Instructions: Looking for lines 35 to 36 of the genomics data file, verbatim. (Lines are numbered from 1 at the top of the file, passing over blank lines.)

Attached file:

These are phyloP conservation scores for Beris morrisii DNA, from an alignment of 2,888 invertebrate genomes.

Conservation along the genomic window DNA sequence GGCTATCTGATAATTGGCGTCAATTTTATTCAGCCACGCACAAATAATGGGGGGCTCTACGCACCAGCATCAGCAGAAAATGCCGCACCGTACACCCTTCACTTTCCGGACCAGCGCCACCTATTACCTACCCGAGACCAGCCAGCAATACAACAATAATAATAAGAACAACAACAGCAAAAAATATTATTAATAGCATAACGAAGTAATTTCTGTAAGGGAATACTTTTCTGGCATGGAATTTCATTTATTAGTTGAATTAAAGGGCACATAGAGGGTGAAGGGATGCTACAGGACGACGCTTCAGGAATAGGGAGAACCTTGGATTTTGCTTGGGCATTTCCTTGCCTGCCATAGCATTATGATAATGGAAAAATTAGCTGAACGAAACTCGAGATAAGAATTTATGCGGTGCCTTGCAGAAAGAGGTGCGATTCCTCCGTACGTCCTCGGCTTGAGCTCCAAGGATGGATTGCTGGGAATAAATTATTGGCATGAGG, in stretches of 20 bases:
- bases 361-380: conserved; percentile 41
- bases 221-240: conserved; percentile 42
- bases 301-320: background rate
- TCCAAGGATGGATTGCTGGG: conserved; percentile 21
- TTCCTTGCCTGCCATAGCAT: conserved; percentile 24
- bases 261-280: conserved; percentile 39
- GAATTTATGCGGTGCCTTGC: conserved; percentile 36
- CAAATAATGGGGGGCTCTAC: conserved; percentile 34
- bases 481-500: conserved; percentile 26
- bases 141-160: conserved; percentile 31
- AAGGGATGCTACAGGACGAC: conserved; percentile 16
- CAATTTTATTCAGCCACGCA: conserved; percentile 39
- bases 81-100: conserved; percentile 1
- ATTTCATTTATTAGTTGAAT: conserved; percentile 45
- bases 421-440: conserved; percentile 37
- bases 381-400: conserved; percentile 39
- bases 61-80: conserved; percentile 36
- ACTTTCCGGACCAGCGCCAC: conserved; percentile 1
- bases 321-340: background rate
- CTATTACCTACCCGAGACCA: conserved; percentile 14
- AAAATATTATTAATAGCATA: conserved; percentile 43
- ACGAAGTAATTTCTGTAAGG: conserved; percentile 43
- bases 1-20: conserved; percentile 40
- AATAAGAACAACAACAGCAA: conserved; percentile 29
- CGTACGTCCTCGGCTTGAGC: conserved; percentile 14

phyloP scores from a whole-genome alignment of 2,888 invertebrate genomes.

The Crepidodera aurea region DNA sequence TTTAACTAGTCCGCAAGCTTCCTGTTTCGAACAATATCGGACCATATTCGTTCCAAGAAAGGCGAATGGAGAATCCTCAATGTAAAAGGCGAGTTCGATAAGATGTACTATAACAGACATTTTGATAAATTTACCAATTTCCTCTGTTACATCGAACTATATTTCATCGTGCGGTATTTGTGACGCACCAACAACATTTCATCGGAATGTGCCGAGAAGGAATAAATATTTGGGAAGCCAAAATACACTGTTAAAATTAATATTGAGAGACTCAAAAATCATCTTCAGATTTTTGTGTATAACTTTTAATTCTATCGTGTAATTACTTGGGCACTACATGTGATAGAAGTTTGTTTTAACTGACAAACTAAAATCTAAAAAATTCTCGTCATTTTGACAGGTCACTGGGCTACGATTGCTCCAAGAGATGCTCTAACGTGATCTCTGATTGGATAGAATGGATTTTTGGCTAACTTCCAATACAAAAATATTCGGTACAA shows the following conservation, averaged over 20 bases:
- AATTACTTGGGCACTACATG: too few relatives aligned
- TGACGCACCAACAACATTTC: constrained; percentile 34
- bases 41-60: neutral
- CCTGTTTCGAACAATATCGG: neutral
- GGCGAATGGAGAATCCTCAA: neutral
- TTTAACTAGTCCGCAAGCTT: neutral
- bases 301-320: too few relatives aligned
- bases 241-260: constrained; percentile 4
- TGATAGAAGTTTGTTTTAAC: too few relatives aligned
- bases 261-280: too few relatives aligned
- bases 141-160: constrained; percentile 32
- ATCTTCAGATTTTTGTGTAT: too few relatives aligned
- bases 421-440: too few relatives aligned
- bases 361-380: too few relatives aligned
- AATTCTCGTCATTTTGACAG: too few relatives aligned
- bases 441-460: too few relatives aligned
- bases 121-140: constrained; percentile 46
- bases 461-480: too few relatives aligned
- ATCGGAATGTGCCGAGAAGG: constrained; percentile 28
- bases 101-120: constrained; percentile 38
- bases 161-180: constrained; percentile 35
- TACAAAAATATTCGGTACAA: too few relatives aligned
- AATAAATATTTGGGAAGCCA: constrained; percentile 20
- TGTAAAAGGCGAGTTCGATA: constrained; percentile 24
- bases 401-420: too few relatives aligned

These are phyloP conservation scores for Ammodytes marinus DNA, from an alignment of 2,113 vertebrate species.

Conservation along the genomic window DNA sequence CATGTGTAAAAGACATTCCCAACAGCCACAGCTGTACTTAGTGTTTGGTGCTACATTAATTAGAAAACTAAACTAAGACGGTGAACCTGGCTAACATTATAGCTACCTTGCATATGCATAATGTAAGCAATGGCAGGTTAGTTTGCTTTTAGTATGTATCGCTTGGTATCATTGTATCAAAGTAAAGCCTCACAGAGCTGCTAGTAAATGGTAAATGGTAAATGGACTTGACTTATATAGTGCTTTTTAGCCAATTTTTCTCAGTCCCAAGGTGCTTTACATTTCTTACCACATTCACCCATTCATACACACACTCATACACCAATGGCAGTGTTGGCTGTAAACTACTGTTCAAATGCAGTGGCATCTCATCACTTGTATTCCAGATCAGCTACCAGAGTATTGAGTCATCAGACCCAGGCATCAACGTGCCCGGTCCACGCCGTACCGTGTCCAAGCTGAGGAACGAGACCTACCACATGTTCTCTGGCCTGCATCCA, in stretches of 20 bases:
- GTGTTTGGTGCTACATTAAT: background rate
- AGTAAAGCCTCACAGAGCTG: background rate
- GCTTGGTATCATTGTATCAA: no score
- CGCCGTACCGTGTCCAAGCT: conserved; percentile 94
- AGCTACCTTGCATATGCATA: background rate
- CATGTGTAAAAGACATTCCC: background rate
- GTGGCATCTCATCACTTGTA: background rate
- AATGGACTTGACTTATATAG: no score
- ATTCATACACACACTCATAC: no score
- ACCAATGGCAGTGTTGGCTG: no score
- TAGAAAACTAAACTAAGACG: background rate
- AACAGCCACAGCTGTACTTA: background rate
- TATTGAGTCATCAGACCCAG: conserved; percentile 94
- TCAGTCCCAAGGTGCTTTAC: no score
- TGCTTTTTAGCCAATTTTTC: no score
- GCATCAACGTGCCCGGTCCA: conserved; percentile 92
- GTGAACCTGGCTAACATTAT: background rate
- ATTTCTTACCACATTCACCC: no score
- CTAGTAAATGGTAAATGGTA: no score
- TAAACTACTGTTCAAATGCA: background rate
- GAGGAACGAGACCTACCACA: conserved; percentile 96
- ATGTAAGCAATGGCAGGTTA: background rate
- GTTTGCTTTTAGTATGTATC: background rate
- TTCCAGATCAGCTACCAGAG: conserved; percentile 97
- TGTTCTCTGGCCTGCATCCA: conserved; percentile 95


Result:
- TTTAACTAGTCCGCAAGCTT: neutral
- bases 301-320: too few relatives aligned